Both the newsletter and writing for kids in general have been such sources of relief for me. My writing tends to gravitate toward heavier themes and a lot of introspection. In “Retreat,” Alanna bemoans all these women so openly sharing their feelings. I’m like those women when I’m writing. Alanna would absolutely hate me! Writing for kids is a nice break from that, as well as a way to challenge myself to tell different kinds of stories in a way that is a real departure from the rest of my writing.

Capsule Stories: How has your writing changed since the pandemic began?

Claire Taylor: I’ve had more time for writing, which I guess has been one bright side to everything shutting down. Before, I would have to fit writing time into my work schedule and usually squeezed it in between appointments. Massaging people is also really draining, so it was really hard to come home and write at the end of the day. With my business shut down, I’ve been able to redirect that time and energy toward writing, but I am still squeezing it in at odd moments. I do most of my writing during my son’s nap or after he’s gone to bed. And I have notebooks stashed all over my house so that whenever an idea pops into my head I can quickly scribble it down and then go back to playing Zingo.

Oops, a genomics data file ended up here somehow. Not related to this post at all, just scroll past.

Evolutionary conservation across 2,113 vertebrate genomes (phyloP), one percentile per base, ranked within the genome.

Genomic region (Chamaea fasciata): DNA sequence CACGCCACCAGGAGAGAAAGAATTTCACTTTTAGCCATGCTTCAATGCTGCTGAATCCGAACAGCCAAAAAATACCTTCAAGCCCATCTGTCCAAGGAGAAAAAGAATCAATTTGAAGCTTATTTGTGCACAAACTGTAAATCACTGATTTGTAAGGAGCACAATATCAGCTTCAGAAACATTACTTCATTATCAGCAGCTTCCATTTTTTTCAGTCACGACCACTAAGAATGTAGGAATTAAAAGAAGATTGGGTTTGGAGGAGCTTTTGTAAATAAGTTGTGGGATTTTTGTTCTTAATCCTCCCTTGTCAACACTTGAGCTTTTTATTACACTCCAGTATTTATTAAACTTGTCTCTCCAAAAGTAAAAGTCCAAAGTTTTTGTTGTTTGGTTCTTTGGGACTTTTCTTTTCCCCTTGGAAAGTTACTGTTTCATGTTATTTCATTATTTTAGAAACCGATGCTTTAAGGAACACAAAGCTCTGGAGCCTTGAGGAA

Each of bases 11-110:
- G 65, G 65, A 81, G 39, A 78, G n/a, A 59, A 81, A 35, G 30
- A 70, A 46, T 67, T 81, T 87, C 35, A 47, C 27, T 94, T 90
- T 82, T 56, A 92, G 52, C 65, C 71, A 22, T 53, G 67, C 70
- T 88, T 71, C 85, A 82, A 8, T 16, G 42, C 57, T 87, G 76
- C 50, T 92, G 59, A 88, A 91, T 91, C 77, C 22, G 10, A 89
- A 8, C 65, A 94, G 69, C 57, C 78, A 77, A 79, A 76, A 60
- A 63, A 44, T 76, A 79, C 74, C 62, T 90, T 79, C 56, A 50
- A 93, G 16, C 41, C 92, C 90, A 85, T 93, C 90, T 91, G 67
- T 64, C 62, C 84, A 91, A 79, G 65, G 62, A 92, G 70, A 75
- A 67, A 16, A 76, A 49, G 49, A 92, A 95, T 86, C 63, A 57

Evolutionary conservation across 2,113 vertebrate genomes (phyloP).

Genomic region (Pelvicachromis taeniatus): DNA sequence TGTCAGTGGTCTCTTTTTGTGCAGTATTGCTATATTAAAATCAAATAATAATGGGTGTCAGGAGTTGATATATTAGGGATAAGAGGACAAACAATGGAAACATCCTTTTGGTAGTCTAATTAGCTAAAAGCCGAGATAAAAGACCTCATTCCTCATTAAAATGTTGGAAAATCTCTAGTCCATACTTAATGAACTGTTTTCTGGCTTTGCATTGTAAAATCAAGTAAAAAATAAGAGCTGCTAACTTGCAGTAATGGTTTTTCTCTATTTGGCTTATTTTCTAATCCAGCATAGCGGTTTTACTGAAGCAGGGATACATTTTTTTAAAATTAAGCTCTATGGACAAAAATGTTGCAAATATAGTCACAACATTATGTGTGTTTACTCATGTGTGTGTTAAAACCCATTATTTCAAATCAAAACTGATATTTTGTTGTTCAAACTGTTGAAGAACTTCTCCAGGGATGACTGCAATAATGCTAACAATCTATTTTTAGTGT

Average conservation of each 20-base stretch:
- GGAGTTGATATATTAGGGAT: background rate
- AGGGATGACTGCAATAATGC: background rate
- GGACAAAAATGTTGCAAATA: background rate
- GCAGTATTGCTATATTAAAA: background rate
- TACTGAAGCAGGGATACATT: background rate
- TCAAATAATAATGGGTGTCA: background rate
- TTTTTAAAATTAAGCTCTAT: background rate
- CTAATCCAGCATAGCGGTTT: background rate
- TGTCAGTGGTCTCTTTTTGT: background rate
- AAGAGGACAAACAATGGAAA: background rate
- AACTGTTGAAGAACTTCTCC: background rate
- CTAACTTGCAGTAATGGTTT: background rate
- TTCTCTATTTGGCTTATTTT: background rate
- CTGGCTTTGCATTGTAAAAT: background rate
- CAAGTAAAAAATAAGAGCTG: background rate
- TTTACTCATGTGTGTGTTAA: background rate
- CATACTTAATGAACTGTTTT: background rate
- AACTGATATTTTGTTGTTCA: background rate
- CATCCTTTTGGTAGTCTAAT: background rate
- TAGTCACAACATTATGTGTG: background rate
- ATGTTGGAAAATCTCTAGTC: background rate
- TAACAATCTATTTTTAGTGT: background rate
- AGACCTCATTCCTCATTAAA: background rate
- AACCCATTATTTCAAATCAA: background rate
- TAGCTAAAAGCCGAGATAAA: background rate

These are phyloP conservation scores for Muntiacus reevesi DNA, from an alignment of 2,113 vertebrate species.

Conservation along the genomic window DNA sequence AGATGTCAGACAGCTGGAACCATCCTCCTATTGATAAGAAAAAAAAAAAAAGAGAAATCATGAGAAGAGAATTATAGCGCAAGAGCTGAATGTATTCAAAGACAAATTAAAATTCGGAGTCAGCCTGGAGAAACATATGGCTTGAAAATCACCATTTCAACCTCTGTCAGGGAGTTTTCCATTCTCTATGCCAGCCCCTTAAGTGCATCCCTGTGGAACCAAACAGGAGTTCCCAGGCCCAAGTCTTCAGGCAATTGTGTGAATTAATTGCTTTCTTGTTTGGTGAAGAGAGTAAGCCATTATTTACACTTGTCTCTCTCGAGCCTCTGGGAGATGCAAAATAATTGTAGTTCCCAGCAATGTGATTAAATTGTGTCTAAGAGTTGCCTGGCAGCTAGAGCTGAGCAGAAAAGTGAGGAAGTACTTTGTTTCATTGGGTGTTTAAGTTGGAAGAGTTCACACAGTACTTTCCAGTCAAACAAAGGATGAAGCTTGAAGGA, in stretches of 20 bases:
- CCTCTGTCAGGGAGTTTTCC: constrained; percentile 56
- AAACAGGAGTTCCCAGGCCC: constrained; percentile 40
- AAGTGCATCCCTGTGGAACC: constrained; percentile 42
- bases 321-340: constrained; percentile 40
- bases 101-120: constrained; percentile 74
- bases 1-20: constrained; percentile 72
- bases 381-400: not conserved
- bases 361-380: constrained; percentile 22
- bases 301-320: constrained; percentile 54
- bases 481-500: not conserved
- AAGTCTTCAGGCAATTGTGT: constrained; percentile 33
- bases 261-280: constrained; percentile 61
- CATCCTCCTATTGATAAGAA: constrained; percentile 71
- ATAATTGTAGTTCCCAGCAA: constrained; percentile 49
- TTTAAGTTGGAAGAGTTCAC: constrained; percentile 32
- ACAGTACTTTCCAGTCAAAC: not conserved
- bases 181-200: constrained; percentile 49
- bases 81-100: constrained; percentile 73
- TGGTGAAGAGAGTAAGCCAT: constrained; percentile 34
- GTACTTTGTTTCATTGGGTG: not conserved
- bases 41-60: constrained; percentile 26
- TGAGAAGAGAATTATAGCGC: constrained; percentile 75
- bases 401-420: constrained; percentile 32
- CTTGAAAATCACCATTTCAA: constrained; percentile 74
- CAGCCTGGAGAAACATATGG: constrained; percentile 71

Even prepandemic I would get the most clarity on a writing project while I was out on a run. Whenever I’m working through a story or poem and I’m struggling with making it come together the way I want, I always realize exactly what I need to do to change it up while I’m halfway through a run. It’s great because my problem is solved, but I’m miles away from home with nothing to write with and I don’t carry my phone with me on runs, so I just have to repeat the idea or the line over and over to myself until I get back to the house.

You can read more of Claire Taylor’s work at and follow her on Twitter at @ClaireM_Taylor and on Instagram at @todayweread. Subscribe to her newsletter Little Thoughts here.

Read Claire Taylor’s story “Retreat” in Capsule Stories Autumn 2020 Edition, now available in print and ebook.

Claire Taylor
Claire Taylor